Well, when the web browser sends a request, it includes (or at least
should include :) the encoding for whatever data it's sending - and
ASP.NET converts that into Unicode.


It's not that simple in this case. The .NET assembly doing the network
I/O is completely unaware of the browser, ASP or the form post. It's
just given a string from Response.Form('SomeData'). That fact that that
works without much hassle all the way up to this point is a modern
miracle. ;-)

I just don't know where to go from here.

Well, which part of deriving from Encoding are you having trouble with?


Oh, that part where I have to take one byte, map it, and convert it to
another, and how that works by just subclassing Encoding and 'thats all
I have to do'. :-)

As I said before, my EBCDIC encoding should give a good starting point,
although I think I gave the wrong URL - you want
http://www.pobox.com/~skeet/csharp/ebcdic/


To be honest, it's confusing to me. It's way more than I need to some
extent. It's converting EBCEDIC to ASCII using an external codepage
file. OR what that the point of it all?

Time to submit a freatue requiest to .NET 2.5: pluggable codepages so
this isn't necessary. :-)

Thanks,
-=Chris
Nov 22 '05 #8

P: n/a
Christopher H. Laco wrote:

OK, the bell just went off. I didn't realize that it was two seperate
parts, and I only need to create the dat file *once* and use it in the
encoder via GetEncoding.

I was looking at a more literal (but less flexible) approach like the
other Encoding. stuff (UTF8/ASCII).

-=Chris
Nov 22 '05 #9

P: n/a
Christopher H. Laco <me********@gmail.com> wrote:
Jon Skeet [C# MVP] wrote:
Byte[] outputbuffer = Encoding.ASCII.GetBytes(data);
Byte[] outputbuffer = Encoding.Default.GetBytes(data);
No, you need to do that with the appropriate encoding, not ASCII or the
default encoding.


And that's the crux. There is no appropriate encoding built into .NET
right. There's nothing in GetEncoding() that is going to help me here.


Indeed - so as I've been saying, you need to write your own encoding.
You don't need GetEncoding.
I just don't yet understand the lines between a subclass of
System.Text.Encoding and the actually conversion code using in
Encoding.Convert...
Encoding.Convert basically calls GetString or GetChars using the source
encoding to convert to Unicode, then GetBytes using the second encoding
to convert to bytes again.
Well, when the web browser sends a request, it includes (or at least
should include :) the encoding for whatever data it's sending - and
ASP.NET converts that into Unicode.


It's not that simple in this case. The .NET assembly doing the network
I/O is completely unaware of the browser, ASP or the form post. It's
just given a string from Response.Form('SomeData'). That fact that that
works without much hassle all the way up to this point is a modern
miracle. ;-)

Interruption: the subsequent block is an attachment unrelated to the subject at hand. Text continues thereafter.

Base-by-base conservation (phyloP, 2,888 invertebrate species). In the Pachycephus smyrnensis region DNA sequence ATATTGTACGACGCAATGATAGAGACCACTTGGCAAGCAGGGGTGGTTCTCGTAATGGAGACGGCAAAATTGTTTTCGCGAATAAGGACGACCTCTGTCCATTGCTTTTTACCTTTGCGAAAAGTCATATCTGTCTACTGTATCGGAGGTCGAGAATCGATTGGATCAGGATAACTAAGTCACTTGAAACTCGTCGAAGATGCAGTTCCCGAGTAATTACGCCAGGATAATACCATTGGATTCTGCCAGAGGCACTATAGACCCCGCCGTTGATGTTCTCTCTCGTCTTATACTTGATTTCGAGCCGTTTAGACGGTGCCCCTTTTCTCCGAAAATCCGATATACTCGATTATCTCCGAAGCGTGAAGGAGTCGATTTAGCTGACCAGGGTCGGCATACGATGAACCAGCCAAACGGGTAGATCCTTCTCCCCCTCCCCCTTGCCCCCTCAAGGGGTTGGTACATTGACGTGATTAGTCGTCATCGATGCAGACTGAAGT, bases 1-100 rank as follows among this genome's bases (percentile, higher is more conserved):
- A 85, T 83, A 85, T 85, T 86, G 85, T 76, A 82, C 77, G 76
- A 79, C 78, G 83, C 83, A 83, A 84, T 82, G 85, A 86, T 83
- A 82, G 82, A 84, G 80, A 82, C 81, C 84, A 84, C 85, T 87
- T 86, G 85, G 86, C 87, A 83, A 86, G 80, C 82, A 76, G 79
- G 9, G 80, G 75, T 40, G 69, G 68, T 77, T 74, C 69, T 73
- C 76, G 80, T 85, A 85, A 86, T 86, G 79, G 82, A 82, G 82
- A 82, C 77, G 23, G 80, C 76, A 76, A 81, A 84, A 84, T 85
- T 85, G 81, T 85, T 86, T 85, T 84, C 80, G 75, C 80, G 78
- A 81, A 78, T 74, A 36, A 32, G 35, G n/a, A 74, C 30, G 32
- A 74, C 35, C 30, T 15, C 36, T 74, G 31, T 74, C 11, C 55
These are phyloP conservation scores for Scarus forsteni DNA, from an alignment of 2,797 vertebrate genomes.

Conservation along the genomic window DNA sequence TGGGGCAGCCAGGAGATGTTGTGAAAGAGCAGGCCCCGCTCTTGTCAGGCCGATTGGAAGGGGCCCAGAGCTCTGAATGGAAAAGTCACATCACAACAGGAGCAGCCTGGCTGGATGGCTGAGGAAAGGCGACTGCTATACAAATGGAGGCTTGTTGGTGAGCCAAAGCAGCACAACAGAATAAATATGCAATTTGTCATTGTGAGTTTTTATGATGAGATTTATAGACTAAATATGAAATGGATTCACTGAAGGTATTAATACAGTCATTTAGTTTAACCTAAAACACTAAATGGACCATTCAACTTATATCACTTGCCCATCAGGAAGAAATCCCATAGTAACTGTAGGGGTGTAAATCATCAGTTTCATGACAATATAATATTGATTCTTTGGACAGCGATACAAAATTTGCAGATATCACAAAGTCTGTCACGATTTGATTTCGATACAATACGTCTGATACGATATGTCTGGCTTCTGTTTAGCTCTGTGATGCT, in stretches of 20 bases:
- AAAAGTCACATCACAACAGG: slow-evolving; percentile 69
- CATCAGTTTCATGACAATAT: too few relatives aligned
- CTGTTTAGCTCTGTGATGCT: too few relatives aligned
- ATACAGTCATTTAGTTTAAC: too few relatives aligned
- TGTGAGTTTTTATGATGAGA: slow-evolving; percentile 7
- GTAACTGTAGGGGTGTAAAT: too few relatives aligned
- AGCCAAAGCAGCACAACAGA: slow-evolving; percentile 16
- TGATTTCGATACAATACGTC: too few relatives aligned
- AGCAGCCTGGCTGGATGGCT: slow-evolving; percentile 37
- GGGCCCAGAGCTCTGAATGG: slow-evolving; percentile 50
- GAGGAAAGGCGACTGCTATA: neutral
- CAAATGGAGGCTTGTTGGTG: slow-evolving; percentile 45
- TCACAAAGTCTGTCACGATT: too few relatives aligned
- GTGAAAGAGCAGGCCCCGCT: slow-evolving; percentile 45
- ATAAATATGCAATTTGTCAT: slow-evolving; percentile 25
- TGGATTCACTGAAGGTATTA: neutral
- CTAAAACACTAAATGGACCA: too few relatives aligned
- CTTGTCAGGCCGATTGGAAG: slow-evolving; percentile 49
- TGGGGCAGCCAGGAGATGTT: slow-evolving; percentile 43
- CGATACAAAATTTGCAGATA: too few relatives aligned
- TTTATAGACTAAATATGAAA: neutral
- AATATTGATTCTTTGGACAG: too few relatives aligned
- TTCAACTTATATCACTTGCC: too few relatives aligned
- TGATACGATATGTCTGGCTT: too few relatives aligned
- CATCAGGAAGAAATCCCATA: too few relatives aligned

Well, if it's given a string rather than an array of bytes, it's
already in the right format.
I just don't know where to go from here.


Well, which part of deriving from Encoding are you having trouble with?


Oh, that part where I have to take one byte, map it, and convert it to
another, and how that works by just subclassing Encoding and 'thats all
I have to do'. :-)


Yes - it's likely to end up being *very* simple. You don't convert one
byte to another though - you convert a sequence of chars to a sequence
of bytes, or vice versa.
As I said before, my EBCDIC encoding should give a good starting point,
although I think I gave the wrong URL - you want
http://www.pobox.com/~skeet/csharp/ebcdic/


To be honest, it's confusing to me. It's way more than I need to some
extent. It's converting EBCEDIC to ASCII using an external codepage
file. OR what that the point of it all?


I think you're looking at the wrong thing. I'm not talking about the
code on that page directly - I'm talking about the EBCDIC library
linked from that page, which gives you an example of how to create your
own Encoding.
Time to submit a freatue requiest to .NET 2.5: pluggable codepages so
this isn't necessary. :-)


Being pluggable wouldn't help you at all - you'd still have to write
your own encoding, and if you've done that you don't need to call
Encoding.GetEncoding at all.

--
Jon Skeet - <sk***@pobox.com>
http://www.pobox.com/~skeet
If replying to the group, please do not mail me too
Nov 22 '05 #10

P: n/a
Christopher H. Laco <me********@gmail.com> wrote:
Christopher H. Laco wrote:

OK, the bell just went off. I didn't realize that it was two seperate
parts, and I only need to create the dat file *once* and use it in the
encoder via GetEncoding.
You may not need a data file at all - just because I happen to use them
for EBCDIC doesn't mean they necessarily fit what you're doing :)
I was looking at a more literal (but less flexible) approach like the
other Encoding. stuff (UTF8/ASCII).


Not sure what you mean by "more literal" approach, but if you're happy,
that's fine...

--
Jon Skeet - <sk***@pobox.com>
http://www.pobox.com/~skeet
If replying to the group, please do not mail me too
Nov 22 '05 #11